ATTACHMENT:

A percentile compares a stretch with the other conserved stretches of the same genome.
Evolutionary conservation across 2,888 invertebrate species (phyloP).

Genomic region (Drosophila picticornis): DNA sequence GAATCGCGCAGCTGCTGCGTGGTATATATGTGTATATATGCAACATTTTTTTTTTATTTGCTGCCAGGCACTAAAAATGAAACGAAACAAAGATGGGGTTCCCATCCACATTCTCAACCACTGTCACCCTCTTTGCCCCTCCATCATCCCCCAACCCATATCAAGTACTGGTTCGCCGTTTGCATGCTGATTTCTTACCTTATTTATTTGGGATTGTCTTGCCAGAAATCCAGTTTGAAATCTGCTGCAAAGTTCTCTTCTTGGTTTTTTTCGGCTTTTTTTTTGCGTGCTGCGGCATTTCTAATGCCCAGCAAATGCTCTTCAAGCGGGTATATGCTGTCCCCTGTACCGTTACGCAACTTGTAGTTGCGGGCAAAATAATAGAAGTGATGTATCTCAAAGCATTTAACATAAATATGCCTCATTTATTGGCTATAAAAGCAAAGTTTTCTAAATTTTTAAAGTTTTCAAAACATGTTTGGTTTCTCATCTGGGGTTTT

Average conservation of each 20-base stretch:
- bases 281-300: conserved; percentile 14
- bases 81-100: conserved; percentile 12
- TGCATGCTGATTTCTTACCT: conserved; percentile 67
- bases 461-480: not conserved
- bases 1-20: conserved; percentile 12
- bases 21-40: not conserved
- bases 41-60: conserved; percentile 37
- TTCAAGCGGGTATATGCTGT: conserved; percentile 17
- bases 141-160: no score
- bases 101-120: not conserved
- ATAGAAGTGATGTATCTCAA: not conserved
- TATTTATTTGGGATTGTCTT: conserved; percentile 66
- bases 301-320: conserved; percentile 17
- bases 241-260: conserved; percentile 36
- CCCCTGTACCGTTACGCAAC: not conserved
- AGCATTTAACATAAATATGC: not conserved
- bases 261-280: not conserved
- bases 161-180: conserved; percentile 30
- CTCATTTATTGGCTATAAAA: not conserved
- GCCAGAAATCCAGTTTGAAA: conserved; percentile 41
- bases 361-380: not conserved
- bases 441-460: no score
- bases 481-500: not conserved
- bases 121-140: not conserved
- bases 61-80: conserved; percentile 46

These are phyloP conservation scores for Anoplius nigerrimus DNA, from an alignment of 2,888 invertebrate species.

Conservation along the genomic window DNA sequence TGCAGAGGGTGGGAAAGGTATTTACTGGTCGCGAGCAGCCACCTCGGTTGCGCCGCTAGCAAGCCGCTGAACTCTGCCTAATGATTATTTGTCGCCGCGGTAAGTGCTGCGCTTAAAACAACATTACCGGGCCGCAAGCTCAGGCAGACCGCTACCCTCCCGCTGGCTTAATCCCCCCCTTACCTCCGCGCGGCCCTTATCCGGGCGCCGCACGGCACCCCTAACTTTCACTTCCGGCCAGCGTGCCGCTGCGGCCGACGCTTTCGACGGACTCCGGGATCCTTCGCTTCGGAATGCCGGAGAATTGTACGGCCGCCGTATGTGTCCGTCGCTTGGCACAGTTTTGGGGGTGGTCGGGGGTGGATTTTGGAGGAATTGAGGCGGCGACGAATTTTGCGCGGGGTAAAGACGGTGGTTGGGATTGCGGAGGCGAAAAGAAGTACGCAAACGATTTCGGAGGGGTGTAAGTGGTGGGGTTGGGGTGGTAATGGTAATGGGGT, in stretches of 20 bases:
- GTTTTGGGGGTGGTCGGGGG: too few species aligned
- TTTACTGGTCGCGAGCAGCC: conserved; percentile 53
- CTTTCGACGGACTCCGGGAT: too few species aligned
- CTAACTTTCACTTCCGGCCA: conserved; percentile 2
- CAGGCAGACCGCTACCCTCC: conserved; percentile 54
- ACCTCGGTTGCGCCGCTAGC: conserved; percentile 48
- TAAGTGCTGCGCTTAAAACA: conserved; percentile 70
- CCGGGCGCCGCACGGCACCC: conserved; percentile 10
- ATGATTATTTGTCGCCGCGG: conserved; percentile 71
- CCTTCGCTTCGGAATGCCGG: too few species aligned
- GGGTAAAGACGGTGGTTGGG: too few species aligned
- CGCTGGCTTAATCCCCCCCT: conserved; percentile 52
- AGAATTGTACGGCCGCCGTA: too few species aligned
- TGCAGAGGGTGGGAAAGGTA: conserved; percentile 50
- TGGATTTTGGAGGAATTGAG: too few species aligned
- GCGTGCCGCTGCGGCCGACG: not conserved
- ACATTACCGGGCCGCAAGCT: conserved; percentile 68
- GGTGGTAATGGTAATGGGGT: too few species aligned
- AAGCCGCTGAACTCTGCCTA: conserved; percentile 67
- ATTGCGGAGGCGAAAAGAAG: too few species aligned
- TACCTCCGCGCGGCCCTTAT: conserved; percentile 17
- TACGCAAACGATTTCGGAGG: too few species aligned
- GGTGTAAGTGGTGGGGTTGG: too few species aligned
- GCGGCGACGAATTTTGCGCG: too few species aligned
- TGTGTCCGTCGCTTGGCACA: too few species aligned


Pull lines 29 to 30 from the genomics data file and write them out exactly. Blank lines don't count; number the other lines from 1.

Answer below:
- bases 61-80: conserved; percentile 46

These are phyloP conservation scores for Anoplius nigerrimus DNA, from an alignment of 2,888 invertebrate species.